Handling Ajax requests in the Zend Framework


Originally posted in my old blog at My Opera

Doing Ajax is quite simple these days with the various JavaScript libraries offering easy ways to do it. But how do you do it on the server side, without complicating things too much?

Typically, in addition to the Ajax response, you need a traditional page response to a request as well – for example, for browsers which don't support Ajax.

Let's look at some methods how one can detect if a request is an Ajax request and how to respond to them in the Zend Framework.

Recognizing Ajax requests

First, we need to be able to detect that a request was an Ajax request to be able to properly respond them.

The most obvious method for achieving this would be to append something like ?ajax=1 as a GET parameter to the URL. This is probably the simplest and most sure to work method for doing this.
In your controller,

if($this->_request->getQuery('ajax') == 1)

You could also have separate actions in your controllers for ajax, but that wouldn't always be the best alternative as many Ajax requests require the same kind of data as normal ones do, so it could lead to code duplication. Of course, if your application does some more specialized Ajax things, then this is the best choice as this will efficiently separate your Ajax responses from the rest.

Zend Framework also provides a method in the Request-object that can be used to test this.
In your controller code,

  //The request was made with JS XmlHttpRequest

The isXmlHttpRequest function checks if the HTTP request header X_REQUESTED_WITH is set to XMLHttpRequest. This is not set automatically by browsers, so depending on your JavaScript code, it might not work. It does work with Prototype and Mootools at least, as I've used both of them in my projects.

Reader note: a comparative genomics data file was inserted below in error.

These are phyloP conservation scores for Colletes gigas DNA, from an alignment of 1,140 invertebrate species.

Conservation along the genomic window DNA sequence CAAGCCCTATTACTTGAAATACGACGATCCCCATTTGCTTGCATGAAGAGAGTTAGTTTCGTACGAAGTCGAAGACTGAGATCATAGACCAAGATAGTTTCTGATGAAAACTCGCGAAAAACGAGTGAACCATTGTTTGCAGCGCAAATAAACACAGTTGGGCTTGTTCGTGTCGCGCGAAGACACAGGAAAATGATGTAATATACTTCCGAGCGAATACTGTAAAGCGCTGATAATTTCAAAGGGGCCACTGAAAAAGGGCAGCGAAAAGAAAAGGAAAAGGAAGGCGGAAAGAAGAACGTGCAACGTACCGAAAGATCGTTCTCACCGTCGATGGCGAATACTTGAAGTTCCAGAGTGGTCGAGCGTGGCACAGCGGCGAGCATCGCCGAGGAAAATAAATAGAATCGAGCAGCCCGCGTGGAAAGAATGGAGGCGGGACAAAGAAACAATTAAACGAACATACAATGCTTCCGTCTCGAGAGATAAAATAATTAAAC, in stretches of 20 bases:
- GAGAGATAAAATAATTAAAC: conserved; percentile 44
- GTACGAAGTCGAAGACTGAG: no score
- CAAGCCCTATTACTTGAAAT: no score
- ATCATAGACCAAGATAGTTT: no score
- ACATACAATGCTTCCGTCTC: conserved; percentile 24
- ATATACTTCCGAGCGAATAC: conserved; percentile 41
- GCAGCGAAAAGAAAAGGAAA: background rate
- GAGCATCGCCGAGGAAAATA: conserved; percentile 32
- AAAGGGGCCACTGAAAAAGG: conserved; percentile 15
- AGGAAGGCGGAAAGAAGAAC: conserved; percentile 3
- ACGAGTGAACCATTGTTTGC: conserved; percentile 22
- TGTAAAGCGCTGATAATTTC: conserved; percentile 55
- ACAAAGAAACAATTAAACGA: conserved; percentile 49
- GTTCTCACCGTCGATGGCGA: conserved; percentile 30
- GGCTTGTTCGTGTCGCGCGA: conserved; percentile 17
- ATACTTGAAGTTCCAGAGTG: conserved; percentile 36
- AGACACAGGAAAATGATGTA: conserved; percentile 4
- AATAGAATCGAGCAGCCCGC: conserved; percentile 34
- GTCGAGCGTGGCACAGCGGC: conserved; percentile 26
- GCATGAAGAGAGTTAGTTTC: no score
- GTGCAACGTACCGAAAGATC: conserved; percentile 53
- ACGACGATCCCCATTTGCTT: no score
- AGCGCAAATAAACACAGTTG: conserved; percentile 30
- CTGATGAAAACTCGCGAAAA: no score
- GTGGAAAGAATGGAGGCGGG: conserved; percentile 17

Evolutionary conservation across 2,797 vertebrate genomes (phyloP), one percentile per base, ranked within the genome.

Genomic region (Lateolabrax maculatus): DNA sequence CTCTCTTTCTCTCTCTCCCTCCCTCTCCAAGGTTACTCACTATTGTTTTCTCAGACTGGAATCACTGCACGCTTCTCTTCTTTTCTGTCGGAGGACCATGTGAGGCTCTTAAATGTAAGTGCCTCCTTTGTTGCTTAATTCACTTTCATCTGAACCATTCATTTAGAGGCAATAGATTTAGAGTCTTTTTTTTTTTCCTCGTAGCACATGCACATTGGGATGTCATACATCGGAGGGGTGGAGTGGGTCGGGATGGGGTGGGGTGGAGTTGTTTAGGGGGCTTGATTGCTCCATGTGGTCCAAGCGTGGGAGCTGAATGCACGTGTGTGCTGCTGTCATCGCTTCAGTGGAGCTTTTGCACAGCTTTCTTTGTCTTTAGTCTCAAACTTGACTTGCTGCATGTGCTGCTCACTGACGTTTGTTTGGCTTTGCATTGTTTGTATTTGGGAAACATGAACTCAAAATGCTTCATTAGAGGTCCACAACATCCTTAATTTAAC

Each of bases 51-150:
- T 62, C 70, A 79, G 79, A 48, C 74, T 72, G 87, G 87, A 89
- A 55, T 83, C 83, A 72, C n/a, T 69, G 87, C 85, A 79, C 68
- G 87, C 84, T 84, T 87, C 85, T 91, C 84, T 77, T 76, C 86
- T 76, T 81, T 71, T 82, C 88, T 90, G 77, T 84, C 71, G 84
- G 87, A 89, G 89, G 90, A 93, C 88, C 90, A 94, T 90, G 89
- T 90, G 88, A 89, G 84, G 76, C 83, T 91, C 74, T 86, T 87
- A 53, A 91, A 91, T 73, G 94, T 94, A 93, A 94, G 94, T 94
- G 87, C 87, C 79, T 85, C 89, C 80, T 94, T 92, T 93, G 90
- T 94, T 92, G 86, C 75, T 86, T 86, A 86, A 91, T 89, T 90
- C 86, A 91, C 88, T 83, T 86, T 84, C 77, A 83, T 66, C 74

Responding differently

If you are sharing actions for both normal and Ajax requests, you will probably want to send different data to to each.

– Full pages to normal requests
– Small HTML snippets, JSON or XML to Ajax

Using the methods I mentioned in the previous chapter, we can check if the request is Ajax. After this, it's just a matter of displaying a different view script to the user.

Manual view instantiation


With the ViewRenderer


Outputting XML is quite simple with normal view scripts: Instead of HTML, you just write XML in your view script. The Zend Framework also makes it very easy to output JSON if needed:

//Disable ViewRenderer as we just want to output JSON

//Some dummy data
$myArray = array(
             'moreData' => array(

$jsonData = Zend_Json::encode($myArray);

What about layouts?

What if you're using layouts with the ViewRenderer?

You could run into a small problem: Even if you change the view script, it would still give you the layout code.

This can be fixed with a small predispatch plugin. You've probably used a plugin for checking user authentication against an Acl, but there are other uses too, like this one.

Instead of manually replacing the ViewRenderer with something else, or stopping the rendering, we can simply use a plugin to automatically replace the layout renderer with the default viewrenderer. This is pretty simple:


    $oldViewHelper = Zend_Controller_Action_HelperBroker::getStaticHelper('ViewRenderer');

    $viewHelper = new Zend_Controller_Action_Helper_ViewRenderer($oldViewHelper->view);


This plugin simply checks if the request is made with an XmlHttpRequest and replaces the viewrenderer with the default one. It also keeps the old view from the old viewrenderer. This is because if you assign some data to the view in your bootstrap, the data would be lost if we didn't re-assign the old view.

Adding this to the front controller is easy:

$fc = Zend_Controller_Front::getInstance();
$fc->registerPlugin(new AjaxCheckPlugin());

This is why I really like the Zend Framework: It provides you with many nice features such as the plugins which make doing things simple and easy.


So it's very easy to respond to Ajax if you know these few simple things.